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In the 1860s, when population growth in the mountain areas around Boulder began to boom as new gold camps drew thousands of people, many discouraged miners were leaving the mountains to settle into farming areas along creeks like the St. Vrain. The area near present-day Lyons had ideal farming conditions; in 1880, Edward S. Lyon from Connecticut settled into the area. He returned east to sell shares of his 160 acres of durable, salmon-red sandstone, which was in high demand for building at the time, and two years later, the town was platted.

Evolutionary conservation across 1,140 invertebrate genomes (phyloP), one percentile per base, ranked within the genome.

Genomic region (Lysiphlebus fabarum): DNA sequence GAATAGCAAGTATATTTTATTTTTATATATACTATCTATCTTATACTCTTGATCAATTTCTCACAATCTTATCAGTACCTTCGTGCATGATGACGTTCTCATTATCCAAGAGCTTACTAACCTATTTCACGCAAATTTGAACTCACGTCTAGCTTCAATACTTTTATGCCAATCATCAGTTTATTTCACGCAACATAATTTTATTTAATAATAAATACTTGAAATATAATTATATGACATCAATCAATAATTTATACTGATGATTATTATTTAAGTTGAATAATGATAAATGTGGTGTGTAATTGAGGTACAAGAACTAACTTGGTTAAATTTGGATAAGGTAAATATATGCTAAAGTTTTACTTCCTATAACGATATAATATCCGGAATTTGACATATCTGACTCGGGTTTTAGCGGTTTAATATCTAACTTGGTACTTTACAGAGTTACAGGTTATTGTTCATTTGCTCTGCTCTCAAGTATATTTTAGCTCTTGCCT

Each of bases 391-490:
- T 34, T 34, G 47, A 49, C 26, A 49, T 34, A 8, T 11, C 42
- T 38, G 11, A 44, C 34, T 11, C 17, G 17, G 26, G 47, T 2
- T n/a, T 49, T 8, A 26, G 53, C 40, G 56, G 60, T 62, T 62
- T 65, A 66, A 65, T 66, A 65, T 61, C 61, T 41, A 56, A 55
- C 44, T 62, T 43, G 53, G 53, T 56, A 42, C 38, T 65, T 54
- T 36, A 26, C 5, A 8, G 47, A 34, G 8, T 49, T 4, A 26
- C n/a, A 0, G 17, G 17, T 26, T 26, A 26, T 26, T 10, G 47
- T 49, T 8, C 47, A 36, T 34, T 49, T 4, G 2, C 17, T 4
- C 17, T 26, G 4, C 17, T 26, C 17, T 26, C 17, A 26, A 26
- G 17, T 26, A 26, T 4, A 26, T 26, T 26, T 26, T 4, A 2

In 1881, Lyons officially became a town after Thomas G. Putman bought and resurveyed the town.  The same year, the Town’s first main building was built as the red sandstone schoolhouse, which has been preserved and stands today as the Lyons Redstone Museum. In the early 1900s, cement began to replace sandstone as a building material and the town’s population dropped to half its size. It wasn’t until the 1960s that Lyons brought new residents, particularly commuters, as employment opportunities grew in neighboring cities such as Boulder and Longmont.

Today, Lyons is sometimes referred to as the “Double Gateway to the Rockies,” and is known for its unique art, major folk and bluegrass music festivals, and mountain recreation.